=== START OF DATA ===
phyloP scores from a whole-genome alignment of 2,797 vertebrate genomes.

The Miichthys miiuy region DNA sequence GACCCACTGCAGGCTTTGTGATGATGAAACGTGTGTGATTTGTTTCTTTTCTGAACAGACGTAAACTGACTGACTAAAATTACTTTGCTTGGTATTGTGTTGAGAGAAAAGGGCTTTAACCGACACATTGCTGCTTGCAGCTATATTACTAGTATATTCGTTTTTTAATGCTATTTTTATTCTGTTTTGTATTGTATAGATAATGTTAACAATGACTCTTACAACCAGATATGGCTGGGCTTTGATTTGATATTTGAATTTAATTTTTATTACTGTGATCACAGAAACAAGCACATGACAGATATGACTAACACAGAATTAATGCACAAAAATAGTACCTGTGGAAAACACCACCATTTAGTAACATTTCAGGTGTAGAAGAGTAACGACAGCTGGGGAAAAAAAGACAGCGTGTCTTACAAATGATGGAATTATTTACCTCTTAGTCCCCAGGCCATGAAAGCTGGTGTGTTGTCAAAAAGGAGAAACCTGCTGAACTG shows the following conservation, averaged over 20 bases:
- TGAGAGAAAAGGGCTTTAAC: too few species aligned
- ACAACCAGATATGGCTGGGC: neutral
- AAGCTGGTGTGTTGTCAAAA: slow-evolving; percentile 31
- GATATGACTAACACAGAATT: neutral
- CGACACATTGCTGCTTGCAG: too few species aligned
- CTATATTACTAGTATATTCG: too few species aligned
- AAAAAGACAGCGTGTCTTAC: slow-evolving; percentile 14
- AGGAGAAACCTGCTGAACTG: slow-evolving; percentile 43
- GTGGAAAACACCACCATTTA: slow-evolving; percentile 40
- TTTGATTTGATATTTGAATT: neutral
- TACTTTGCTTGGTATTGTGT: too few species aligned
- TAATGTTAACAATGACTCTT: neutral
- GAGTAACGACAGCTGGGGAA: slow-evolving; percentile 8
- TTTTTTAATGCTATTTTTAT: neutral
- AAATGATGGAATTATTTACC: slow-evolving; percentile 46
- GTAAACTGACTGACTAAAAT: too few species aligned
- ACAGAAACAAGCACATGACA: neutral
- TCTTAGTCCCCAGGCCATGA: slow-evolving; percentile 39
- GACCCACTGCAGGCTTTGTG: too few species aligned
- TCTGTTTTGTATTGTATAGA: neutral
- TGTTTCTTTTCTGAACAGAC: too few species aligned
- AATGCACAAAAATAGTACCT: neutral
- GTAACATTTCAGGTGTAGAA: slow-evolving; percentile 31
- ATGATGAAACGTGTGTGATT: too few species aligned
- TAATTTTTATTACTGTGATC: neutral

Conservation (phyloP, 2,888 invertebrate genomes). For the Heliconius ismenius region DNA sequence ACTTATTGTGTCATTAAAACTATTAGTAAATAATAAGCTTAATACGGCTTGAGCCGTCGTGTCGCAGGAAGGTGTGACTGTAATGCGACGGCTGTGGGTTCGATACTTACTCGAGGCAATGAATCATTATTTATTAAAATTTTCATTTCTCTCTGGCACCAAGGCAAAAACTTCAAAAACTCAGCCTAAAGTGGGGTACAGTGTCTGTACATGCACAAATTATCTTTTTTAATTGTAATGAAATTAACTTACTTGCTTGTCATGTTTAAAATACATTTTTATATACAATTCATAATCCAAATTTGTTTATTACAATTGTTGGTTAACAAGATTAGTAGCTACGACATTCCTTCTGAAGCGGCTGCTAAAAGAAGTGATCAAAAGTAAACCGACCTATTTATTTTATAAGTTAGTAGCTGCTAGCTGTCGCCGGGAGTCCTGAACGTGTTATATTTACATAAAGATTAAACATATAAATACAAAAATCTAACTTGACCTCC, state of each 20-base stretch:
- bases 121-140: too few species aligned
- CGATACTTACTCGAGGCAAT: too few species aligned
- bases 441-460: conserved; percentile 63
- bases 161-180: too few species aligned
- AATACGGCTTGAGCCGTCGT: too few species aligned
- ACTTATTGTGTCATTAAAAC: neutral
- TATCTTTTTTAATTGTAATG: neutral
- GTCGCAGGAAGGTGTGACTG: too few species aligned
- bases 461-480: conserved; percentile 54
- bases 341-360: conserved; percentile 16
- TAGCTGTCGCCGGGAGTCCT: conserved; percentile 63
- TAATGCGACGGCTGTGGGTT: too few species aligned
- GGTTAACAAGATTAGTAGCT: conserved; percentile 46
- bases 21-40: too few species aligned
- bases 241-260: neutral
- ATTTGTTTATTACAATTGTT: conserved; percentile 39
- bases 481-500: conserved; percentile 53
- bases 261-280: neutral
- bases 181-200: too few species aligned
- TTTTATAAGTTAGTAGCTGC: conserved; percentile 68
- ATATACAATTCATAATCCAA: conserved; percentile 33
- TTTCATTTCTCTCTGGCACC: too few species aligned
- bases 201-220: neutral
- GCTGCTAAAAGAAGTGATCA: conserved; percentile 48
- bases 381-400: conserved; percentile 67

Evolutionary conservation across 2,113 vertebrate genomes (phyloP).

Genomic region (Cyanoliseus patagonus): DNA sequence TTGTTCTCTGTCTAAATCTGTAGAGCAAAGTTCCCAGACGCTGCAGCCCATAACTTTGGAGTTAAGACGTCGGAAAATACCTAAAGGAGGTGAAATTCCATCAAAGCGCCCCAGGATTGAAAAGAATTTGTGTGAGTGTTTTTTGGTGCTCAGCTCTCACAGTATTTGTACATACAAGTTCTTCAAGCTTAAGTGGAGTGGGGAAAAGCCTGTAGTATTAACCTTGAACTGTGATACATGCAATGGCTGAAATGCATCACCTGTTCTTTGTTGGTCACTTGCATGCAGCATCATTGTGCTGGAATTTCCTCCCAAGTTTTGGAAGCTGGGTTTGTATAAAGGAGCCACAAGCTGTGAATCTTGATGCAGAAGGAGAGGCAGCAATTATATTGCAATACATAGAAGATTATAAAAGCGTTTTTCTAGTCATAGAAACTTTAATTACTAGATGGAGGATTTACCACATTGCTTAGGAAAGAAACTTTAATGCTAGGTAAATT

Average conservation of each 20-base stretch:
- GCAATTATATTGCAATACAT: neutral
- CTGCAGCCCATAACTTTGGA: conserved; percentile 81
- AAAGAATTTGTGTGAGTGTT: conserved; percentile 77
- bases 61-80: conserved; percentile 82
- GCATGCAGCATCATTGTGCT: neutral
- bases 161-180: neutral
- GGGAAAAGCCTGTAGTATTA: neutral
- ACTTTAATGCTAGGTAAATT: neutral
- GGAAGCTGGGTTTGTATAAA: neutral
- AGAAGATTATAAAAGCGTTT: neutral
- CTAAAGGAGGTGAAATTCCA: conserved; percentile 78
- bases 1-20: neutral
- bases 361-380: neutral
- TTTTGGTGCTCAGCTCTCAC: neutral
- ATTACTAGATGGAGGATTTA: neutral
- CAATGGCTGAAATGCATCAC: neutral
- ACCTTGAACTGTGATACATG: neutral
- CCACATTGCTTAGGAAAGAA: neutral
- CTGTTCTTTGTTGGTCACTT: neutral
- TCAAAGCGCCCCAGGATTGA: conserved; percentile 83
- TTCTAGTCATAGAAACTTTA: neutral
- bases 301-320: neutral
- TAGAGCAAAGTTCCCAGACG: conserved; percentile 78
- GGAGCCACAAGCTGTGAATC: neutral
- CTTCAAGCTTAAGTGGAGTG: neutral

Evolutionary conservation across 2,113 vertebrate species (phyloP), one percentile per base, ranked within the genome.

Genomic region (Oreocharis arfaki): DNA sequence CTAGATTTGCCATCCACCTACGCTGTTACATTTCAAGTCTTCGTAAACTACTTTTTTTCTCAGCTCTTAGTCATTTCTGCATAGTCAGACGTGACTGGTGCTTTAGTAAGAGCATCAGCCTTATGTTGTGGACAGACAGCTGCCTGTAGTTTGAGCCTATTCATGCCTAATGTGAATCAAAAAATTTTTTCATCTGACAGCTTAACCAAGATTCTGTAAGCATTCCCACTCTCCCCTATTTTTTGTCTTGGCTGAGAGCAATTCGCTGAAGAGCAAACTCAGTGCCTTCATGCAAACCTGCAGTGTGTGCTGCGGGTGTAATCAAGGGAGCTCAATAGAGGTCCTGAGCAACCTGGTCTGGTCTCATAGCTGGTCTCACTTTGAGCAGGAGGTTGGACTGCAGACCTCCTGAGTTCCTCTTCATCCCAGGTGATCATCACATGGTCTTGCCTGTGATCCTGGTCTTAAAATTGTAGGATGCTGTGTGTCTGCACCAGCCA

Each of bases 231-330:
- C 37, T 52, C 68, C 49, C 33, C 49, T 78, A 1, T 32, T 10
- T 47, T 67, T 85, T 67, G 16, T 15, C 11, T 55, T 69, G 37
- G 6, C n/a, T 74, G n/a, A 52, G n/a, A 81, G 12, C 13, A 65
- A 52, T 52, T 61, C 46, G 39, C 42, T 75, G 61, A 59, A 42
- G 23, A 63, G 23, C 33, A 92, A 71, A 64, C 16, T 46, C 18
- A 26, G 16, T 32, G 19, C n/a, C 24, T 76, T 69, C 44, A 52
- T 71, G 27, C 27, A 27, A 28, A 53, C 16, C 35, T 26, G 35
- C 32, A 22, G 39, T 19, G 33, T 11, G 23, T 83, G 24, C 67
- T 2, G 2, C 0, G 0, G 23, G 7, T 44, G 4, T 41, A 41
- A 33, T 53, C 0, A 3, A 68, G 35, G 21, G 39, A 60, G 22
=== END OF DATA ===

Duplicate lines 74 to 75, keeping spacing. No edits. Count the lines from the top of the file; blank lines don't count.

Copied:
- CCACATTGCTTAGGAAAGAA: neutral
- CTGTTCTTTGTTGGTCACTT: neutral